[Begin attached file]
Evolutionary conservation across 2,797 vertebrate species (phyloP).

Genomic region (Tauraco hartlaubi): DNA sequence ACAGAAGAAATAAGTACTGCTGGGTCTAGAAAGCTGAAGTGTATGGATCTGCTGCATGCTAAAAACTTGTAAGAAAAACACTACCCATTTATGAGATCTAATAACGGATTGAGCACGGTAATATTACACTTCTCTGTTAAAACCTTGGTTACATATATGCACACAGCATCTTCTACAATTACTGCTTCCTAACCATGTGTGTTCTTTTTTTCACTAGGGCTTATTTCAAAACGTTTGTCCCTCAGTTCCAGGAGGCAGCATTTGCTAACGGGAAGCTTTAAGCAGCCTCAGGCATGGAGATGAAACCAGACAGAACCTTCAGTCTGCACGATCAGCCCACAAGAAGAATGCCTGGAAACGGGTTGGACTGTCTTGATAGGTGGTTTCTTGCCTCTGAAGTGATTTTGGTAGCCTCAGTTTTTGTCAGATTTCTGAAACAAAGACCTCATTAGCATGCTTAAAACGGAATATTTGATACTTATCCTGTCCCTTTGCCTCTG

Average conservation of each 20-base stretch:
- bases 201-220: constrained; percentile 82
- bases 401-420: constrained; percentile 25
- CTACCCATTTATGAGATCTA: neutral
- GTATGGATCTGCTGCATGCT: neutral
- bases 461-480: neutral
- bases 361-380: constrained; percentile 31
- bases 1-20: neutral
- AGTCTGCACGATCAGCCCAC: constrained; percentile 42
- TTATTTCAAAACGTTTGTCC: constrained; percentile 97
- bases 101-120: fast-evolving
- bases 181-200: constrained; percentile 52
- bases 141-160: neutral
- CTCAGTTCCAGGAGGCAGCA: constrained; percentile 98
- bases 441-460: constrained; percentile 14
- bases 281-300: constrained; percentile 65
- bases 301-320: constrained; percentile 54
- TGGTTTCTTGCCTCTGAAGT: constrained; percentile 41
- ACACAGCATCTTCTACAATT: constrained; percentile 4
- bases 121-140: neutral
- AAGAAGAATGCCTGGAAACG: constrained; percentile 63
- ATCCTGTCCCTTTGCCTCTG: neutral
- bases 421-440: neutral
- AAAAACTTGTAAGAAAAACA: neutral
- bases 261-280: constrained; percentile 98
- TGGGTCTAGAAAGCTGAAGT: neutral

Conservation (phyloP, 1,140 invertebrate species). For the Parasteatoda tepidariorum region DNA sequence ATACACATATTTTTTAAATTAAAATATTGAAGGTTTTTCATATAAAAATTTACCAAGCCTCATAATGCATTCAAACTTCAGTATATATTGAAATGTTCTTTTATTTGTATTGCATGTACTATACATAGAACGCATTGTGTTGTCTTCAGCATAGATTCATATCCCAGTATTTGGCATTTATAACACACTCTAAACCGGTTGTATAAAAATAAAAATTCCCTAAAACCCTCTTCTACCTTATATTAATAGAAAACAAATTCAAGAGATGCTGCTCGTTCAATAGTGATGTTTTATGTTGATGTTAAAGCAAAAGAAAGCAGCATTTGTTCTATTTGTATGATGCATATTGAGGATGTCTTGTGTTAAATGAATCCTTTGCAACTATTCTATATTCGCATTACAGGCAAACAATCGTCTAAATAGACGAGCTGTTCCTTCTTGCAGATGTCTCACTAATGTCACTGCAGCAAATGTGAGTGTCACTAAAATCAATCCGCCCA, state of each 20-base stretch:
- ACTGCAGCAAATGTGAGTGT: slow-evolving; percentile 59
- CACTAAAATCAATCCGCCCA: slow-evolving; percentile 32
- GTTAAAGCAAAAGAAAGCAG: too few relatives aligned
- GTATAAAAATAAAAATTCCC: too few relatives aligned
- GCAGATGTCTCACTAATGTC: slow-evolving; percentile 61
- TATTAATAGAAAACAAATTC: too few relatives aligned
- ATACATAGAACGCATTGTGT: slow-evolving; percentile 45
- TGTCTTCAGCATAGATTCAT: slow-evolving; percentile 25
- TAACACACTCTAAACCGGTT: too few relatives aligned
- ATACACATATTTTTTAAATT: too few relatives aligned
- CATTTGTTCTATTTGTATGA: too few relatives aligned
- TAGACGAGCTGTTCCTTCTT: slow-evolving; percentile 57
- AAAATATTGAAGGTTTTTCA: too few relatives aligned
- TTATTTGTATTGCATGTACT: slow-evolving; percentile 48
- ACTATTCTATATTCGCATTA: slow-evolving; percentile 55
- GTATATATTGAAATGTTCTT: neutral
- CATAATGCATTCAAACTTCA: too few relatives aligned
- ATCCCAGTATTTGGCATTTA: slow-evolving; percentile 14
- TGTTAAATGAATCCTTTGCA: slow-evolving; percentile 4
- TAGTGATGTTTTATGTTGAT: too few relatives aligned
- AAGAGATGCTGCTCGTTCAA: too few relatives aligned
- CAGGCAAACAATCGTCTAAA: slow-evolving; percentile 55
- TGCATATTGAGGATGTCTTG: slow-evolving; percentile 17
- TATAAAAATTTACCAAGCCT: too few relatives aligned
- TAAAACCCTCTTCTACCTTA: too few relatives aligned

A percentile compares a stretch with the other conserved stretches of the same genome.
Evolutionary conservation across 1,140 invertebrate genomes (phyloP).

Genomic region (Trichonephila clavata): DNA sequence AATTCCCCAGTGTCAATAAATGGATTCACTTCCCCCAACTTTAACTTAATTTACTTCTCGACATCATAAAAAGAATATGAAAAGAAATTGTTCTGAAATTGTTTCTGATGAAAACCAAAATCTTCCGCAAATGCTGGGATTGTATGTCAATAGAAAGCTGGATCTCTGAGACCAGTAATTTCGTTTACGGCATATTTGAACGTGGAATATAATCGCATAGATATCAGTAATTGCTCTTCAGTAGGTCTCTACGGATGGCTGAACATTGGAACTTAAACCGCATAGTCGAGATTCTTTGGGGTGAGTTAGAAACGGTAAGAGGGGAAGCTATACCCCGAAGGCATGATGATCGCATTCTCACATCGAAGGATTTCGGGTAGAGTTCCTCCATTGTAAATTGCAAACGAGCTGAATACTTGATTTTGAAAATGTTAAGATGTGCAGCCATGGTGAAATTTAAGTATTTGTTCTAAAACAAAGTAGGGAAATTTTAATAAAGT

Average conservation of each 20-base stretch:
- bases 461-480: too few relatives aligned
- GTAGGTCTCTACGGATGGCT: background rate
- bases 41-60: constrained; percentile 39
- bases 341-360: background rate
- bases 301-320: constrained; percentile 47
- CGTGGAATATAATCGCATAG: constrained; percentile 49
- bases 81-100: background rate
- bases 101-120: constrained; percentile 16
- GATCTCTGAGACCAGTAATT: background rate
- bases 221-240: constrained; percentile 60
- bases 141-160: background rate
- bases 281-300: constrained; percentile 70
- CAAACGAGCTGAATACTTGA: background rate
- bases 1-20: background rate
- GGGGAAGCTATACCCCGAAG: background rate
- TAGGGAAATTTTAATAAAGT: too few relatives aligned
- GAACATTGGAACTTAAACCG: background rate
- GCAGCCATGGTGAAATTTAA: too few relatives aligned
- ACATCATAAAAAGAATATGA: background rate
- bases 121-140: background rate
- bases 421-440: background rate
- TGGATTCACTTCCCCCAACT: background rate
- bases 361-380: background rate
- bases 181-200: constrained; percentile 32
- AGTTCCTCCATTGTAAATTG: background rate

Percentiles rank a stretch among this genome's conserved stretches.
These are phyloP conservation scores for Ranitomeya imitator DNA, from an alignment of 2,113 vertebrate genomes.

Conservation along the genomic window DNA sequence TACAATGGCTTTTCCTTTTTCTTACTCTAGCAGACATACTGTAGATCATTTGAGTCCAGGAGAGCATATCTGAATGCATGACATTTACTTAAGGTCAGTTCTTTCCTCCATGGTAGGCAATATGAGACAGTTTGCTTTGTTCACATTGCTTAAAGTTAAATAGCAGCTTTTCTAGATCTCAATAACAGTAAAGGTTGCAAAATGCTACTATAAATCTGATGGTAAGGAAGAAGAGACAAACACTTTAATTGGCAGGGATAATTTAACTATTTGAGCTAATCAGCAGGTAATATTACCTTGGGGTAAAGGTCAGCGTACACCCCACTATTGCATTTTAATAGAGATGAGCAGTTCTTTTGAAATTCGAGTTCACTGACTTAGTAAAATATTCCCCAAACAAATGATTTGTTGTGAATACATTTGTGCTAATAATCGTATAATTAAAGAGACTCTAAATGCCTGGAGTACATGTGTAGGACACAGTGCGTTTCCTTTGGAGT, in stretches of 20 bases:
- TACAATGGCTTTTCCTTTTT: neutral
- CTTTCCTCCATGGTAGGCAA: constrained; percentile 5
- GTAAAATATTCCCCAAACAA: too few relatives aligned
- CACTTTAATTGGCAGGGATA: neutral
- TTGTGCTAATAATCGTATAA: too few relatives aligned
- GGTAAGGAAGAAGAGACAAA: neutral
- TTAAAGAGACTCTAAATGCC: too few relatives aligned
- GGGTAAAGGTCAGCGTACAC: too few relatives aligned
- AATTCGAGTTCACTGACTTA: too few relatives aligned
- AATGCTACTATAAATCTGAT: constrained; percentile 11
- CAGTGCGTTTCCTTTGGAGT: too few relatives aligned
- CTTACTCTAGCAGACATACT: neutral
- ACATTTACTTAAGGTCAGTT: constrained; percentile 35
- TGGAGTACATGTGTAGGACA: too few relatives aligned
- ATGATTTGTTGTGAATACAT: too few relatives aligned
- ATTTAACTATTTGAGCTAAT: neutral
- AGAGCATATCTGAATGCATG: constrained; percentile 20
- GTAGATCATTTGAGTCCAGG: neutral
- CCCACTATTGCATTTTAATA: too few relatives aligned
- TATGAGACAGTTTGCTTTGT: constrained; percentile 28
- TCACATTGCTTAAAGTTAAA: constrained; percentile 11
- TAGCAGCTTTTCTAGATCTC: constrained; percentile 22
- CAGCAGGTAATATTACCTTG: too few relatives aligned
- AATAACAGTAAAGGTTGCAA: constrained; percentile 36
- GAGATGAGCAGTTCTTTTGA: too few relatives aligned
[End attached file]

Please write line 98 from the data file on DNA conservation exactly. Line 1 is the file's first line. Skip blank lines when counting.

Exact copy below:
- CTTACTCTAGCAGACATACT: neutral